Following my seminary education, I was a minister in the Lutheran Church-Missouri Synod for ten years, serving parishes in rural North Carolina and in Pensacola, Florida. Realizing that the parish ministry was not for me, I changed careers and earned the Ph.D. in English from Louisiana State University in 1988. My special field of study was African American literature, with a dissertation on African American men’s autobiographies. I have written about the works of Frederick Douglass, Booker T. Washington, W.E.B. Du Bois, Richard Wright, James Baldwin, and Malcolm X, as well as the novels of Toni Morrison and the poetry of Phillis Wheatley.
Georgia Southern University, Statesboro, Georgia, hired me in 1989. I have worked there ever since, and am currently Professor of English and Chair of the Department of Literature and Philosophy. Besides teaching in my special field of African American literature, I have taught courses the Bible as Literature, world literature, and American literature. I have also taught a course titled “American Literature and Opera,” based upon research I did at Princeton University in 2004, while there participating in a National Endowment for the Arts summer seminar.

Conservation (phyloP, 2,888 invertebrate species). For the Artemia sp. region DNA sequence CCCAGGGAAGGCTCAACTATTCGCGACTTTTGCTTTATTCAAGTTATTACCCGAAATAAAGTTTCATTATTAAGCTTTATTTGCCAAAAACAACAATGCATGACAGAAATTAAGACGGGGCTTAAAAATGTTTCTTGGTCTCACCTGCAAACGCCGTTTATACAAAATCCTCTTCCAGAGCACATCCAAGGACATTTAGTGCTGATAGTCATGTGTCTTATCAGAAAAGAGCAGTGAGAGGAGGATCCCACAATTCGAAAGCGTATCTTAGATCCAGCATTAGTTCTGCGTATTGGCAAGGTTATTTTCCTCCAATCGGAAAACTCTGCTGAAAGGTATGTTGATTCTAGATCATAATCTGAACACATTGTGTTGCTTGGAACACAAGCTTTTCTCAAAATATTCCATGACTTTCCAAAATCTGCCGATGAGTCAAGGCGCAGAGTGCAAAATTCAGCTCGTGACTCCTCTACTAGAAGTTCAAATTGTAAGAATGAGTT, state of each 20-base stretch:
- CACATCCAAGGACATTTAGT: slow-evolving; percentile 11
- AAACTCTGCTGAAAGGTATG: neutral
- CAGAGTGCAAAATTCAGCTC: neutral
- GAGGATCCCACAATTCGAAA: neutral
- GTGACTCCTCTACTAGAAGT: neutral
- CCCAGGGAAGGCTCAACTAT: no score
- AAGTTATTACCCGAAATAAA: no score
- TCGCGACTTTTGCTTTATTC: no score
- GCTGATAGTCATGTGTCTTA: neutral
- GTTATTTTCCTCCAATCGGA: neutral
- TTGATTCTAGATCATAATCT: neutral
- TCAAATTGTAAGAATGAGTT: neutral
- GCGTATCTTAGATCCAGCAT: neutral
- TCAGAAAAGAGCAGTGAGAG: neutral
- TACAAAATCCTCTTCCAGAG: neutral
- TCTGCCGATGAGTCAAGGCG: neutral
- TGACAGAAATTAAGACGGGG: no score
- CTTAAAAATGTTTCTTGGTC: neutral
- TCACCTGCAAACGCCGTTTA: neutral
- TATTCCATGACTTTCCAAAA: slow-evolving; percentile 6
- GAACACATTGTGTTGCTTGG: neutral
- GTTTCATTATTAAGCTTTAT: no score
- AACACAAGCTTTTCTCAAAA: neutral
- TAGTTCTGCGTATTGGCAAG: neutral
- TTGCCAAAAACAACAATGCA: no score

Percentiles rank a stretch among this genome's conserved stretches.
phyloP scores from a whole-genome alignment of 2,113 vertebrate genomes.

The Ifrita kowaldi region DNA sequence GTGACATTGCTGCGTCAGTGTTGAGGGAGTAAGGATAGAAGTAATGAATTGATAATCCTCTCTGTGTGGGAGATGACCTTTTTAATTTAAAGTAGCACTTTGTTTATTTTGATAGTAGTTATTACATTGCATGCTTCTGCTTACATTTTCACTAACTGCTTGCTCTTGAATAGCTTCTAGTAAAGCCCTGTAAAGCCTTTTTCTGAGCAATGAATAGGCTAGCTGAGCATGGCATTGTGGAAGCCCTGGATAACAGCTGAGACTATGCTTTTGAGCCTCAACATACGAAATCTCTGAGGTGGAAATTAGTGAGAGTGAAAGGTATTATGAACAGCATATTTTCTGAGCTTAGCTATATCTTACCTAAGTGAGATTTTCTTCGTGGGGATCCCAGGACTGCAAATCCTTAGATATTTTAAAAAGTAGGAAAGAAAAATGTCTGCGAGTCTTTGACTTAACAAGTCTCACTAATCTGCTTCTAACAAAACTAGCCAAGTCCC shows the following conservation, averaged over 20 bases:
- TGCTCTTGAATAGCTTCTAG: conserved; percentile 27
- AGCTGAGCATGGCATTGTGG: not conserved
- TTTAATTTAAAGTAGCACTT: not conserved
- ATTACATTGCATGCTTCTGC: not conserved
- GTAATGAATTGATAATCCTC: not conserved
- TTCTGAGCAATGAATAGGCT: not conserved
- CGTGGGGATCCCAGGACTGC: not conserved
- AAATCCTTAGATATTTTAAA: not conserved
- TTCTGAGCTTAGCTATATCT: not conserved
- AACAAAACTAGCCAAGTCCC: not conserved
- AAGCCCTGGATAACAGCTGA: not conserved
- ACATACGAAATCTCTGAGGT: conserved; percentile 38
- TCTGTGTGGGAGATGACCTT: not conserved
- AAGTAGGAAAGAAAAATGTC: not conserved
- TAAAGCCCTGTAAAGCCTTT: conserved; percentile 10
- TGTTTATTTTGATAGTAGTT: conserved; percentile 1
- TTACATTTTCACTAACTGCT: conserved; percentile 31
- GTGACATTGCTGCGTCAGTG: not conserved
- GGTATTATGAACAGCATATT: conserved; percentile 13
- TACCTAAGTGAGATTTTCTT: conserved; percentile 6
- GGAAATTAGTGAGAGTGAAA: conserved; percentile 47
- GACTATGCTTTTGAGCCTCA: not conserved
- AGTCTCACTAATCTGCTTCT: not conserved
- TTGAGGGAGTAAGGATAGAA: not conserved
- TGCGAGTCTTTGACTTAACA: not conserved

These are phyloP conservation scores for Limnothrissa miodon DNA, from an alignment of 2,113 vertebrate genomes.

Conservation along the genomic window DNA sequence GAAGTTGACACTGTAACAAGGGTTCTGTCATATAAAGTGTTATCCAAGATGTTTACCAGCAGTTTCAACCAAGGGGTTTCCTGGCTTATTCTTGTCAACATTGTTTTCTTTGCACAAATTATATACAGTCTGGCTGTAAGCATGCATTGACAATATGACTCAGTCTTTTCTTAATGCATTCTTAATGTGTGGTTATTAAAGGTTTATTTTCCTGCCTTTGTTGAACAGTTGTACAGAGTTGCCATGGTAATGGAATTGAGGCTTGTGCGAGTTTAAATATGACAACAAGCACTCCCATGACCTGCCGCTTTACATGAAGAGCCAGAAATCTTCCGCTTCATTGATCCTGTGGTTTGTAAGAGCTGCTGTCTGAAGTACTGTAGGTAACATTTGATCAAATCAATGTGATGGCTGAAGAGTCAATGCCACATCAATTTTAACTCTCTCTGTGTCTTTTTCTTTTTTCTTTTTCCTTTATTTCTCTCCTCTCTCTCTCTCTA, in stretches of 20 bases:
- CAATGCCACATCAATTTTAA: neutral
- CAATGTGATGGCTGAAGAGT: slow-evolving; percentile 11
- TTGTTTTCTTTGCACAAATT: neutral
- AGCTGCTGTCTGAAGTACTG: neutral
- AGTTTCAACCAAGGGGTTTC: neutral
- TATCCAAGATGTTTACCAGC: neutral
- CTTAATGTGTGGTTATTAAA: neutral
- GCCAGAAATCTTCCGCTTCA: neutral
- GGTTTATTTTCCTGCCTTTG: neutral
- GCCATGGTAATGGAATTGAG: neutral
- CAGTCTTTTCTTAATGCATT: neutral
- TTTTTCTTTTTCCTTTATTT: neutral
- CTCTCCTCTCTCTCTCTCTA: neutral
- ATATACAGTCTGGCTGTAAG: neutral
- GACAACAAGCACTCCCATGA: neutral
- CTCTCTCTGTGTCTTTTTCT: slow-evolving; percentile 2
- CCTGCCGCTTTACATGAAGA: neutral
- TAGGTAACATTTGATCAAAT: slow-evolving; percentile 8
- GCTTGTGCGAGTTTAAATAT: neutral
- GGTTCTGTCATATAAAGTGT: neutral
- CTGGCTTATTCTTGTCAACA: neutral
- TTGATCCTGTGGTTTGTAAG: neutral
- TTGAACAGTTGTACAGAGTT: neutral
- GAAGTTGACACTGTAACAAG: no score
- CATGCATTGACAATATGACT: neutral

Although reading and writing have always been important to me, I never set out to be a novelist. Many years ago, however, as I was driving home from work, the ideas for three novels came to my mind. With the encouragement of my wife, I began writing, although I had never had a course in creative writing. My first three novels, very much apprentice work, gave me the opportunity to learn my craft. They remain unpublished, and if I were to reread them, I could probably see why! Despite numerous rejections, I kept writing, and wrote The Bicycle Man in 1998 as a Christmas gift for my wife, Eileen. In October, 2005, Clarion Books published The Bicycle Man. It won the 2006 New Author’s Award from the International Reading Association for a middle grades book. Clarion published my second novel, Caleb’s Wars, in the fall of 2011. My third novel, Cy in Chains, based upon the use of pre-adolescent and adolescent black boys for chain gang labor in the post-Civil War South has been release December 2013.
In February, 2006, I was St. John Flynn’s guest on Cover to Cover, Georgia Public Radio’s monthly program featuring Georgia authors.
I have been married to Eileen, an artist, for thirty-nine years. We have four children, two grandsons, and two granddaughters.
I am passionately fond of playing the piano, classical music, and opera. I love to read, garden, and cook. Recently, I have been learning to shoot and have discovered I have a pretty good eye!